In some of my earliest memories of him, I remember my uncle Steve as The Guy Who Helped Built My Swingset. Every kid needs a swingset, but I was always especially attached to mine. I don’t think there was a day in the 16 years we lived in that house that I didn’t spend at least a little time out there, rain or shine. It was my favourite playground. When things got a little too crowded inside the house, it was my quiet haven.the swingset

 Every Sunday, Steve came over after church to eat lunch with me and my mother and my grandparents. Afterwards, I would sometimes ask him to stay and play a game of checkers with me. Sometimes he would, but most often he went on home instead. I was never upset by that; I always knew that Steve, like me, was a shy person who got tired out easily by people. I knew that for him, going him on a Sunday afternoon to his apartment and his cats was a lot like me retreating to the backyard swingset he had built for me.


But even though he was quiet and valued his solitude, Steve’s haven always seemed to have a place for me. Whenever I visited his apartment, he would gladly relinquish his computer for a while, or watch me play with the cats, or go with me down to the swimming pool. Once, we collaborated on making dinner – hamburgers and salad – for ourselves and my mom. I was going to slice little bits of ham for the salad, but there wasn’t a cutting board available, so Steve layered some wax paper on the kitchen counter for me. I had quite a little pile of ham all ready to go in the salad, but when I picked it up to dump it all in, I discovered that the knife had not only sliced through the ham, but also the two layers of wax paper – all the ham quickly ended up on the floor. We stared at each other for a minute, shocked, and then laughed. I think we put tomatoes in the salad instead.


Sometime in middle school, I decided that I wanted to learn French, so I got myself some language-learning software and loaded it onto Steve’s computer. If my command of the language is a little less than fluent today, it’s probably because I spent more time watching Star Wars and playing computer games with Steve than I did actually learning French.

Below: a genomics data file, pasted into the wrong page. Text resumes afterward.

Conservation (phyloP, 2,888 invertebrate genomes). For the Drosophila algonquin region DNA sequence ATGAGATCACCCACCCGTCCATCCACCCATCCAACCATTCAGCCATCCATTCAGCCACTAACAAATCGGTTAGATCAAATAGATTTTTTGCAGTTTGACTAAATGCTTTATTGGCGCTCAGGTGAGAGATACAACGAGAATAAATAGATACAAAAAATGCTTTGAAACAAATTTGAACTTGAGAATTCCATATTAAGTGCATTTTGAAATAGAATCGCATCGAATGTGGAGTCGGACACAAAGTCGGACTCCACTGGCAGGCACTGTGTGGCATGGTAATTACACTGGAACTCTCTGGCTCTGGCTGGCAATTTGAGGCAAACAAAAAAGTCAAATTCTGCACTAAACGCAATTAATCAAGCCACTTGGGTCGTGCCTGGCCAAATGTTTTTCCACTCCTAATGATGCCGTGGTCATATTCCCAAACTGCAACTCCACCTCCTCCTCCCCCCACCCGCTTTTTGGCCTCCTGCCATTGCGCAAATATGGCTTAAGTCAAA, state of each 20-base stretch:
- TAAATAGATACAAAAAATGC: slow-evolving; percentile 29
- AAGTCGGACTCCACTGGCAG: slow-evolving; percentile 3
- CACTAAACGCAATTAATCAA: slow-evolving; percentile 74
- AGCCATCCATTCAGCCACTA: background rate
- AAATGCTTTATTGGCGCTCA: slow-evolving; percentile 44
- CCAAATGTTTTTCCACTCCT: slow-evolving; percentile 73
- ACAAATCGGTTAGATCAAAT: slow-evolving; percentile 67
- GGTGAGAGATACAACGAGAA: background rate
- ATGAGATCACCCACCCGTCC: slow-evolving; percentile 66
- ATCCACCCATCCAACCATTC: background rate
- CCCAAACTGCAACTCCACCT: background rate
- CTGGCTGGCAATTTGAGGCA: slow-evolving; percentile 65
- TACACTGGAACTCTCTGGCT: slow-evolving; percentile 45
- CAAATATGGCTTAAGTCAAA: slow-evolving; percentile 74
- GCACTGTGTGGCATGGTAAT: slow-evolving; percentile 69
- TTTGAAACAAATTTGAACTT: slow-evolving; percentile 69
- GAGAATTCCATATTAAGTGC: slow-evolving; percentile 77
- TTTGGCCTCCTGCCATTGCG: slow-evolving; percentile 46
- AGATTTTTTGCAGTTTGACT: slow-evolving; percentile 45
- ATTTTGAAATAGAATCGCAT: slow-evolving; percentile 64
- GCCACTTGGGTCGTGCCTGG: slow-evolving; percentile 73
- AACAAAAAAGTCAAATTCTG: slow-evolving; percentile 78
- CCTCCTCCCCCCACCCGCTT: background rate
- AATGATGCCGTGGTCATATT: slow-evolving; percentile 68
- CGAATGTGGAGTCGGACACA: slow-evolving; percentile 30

A love of science fiction is something that my uncle and I always shared – he was a very early and lasting influence on my taste in literature and television, and I think he was happy to have someone with whom to share the things he loved. He never made me feel like it was a chore to spend time with me; we could be in the same room, each reading our own separate book, just being quiet together. He took me to the library and to movies in the summer. Once, when I forgot my library card at home and he didn’t have one, Steve signed up to get a library card that very day just so I could check out a book I’d already read three times.


There was one interest that my uncle and I never got the chance to share. I remember him telling me about a British sci-fi show called Doctor Who, but I never sat down to watch it with him. When my mom and I were cleaning out Steve’s apartment after the stroke, I found his VHS tapes full of Doctor Who episodes and decided to watch them – mostly as a way to feel close to him at first, but after a while I developed a genuine liking for the show. Four years ago, a friend of mine, also a fan of the show, hosted a Doctor Who viewing party and get-together at her house – that’s where I met my husband.


There are things I will never know about my uncle, moments we will never share, and questions I will never get to ask. But I do know this: he will never stop adding to my life. It – and I – will always be better because of him. He will never see me finish my PhD, or spend an afternoon doing engineering projects that I will never understand with my husband; he will never hold my children and distract them from their French lessons. But in the things that he taught me, the way that he shaped me, my uncle will be there for all of that and more.Steve

One thought on “Eulogy

  1. I agree with your logic of grief–that lost ones remain with us, but I think they see too. Nothing is lost (I quote Newton’s third law out of context a lot). Your uncle is just more dispersed than he was, but still here, as all the waters of earth are still here. King Tut’s backwash. Emily Dickinson’s dew. Lao Tzu’s urine. And, Queen Victoria’s bath water.

    And your uncle is with you when you check out books, and he will see you earn that degree, because not only is he with you. You are with him too.

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